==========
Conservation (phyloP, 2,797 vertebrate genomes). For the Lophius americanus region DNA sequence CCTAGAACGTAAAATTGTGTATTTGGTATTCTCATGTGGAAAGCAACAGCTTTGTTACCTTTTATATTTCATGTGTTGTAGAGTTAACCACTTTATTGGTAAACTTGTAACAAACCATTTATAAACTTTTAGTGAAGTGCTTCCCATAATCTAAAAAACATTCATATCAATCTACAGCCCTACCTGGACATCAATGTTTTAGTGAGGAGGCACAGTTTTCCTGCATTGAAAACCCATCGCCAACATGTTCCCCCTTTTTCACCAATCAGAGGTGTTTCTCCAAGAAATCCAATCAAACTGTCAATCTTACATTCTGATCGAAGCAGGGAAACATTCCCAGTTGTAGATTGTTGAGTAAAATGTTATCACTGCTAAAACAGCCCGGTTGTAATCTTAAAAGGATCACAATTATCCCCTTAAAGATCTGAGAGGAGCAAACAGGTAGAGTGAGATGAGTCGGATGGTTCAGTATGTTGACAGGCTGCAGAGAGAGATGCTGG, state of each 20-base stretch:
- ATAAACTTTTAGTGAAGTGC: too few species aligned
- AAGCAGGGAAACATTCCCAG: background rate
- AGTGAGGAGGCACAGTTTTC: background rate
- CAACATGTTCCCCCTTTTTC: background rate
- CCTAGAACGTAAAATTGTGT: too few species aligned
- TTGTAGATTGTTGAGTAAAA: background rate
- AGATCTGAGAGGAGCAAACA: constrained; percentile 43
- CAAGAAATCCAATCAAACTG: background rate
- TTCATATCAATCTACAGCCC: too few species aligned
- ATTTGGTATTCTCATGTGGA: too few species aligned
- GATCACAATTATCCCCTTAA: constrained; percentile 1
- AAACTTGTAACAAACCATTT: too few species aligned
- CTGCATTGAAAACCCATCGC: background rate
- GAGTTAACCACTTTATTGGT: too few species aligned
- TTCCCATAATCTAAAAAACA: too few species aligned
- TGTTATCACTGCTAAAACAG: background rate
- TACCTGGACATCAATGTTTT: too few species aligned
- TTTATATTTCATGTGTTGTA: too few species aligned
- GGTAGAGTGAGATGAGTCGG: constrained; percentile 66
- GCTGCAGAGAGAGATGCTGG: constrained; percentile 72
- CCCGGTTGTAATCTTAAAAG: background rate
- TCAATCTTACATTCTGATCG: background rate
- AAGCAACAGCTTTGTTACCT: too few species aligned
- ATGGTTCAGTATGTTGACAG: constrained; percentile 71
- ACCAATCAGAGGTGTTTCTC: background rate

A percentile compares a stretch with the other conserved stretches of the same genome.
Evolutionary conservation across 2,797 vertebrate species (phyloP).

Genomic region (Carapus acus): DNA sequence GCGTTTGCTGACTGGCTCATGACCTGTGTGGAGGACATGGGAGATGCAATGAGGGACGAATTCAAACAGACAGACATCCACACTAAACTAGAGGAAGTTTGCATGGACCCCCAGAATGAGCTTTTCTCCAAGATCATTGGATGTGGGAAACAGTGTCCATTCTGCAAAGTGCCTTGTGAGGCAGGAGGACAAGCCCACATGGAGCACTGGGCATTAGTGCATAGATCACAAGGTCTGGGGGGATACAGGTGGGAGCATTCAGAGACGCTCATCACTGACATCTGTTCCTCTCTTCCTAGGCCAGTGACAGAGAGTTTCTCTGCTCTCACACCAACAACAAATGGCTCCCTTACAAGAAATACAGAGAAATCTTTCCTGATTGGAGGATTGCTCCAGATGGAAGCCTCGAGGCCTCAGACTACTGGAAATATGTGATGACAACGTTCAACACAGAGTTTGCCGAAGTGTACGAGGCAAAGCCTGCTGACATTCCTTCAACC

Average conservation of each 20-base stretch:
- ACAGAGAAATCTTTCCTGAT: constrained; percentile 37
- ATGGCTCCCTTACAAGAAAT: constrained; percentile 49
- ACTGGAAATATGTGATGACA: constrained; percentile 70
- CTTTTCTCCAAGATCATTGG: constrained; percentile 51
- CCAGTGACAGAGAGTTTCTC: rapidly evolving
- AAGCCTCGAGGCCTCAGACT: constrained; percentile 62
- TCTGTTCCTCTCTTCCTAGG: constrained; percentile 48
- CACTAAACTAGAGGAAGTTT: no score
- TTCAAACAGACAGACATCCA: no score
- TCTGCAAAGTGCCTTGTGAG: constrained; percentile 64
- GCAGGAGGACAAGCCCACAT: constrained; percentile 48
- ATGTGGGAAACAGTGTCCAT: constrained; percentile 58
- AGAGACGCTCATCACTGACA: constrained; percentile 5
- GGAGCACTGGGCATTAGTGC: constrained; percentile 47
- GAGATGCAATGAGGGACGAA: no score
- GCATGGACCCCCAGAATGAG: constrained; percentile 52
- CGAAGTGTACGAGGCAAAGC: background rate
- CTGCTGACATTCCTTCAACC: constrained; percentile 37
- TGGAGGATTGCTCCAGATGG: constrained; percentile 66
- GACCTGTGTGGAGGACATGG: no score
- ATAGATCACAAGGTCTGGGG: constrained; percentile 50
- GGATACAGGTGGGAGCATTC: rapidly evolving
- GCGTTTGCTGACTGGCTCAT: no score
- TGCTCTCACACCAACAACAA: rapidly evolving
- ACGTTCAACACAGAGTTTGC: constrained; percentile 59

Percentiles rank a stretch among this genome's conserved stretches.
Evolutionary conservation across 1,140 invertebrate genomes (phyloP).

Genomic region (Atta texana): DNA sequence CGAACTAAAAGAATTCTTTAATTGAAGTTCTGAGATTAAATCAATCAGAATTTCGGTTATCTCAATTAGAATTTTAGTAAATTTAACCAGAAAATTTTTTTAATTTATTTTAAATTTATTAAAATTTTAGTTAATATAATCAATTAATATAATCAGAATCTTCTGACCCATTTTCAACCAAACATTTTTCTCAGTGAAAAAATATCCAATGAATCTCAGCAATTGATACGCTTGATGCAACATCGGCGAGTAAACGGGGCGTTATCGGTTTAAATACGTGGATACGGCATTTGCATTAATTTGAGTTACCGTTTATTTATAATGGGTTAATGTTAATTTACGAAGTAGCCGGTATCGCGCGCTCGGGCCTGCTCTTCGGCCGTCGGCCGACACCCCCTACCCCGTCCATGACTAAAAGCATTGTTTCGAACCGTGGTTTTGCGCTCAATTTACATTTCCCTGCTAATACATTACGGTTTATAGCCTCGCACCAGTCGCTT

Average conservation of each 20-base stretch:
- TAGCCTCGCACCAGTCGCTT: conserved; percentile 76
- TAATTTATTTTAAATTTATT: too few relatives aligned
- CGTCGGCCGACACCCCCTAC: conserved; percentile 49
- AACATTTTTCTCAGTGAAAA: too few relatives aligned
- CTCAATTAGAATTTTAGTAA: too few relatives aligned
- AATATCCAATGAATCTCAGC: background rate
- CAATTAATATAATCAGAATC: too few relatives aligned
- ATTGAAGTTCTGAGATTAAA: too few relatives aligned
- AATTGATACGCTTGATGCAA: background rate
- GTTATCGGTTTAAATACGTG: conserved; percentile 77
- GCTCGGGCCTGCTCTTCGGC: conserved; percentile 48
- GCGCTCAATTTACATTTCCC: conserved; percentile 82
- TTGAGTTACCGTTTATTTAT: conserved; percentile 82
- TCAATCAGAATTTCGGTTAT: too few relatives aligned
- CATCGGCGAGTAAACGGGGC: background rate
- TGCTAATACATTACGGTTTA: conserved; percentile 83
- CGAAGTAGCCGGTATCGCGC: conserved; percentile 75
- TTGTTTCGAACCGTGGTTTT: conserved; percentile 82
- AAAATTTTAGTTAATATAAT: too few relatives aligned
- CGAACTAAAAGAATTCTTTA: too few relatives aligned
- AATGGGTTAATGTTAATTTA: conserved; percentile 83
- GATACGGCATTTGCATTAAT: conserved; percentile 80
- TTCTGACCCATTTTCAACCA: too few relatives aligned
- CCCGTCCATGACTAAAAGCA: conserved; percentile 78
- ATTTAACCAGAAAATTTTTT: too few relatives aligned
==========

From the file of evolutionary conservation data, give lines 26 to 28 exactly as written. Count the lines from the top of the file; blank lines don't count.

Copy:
- ACCAATCAGAGGTGTTTCTC: background rate

A percentile compares a stretch with the other conserved stretches of the same genome.
Evolutionary conservation across 2,797 vertebrate species (phyloP).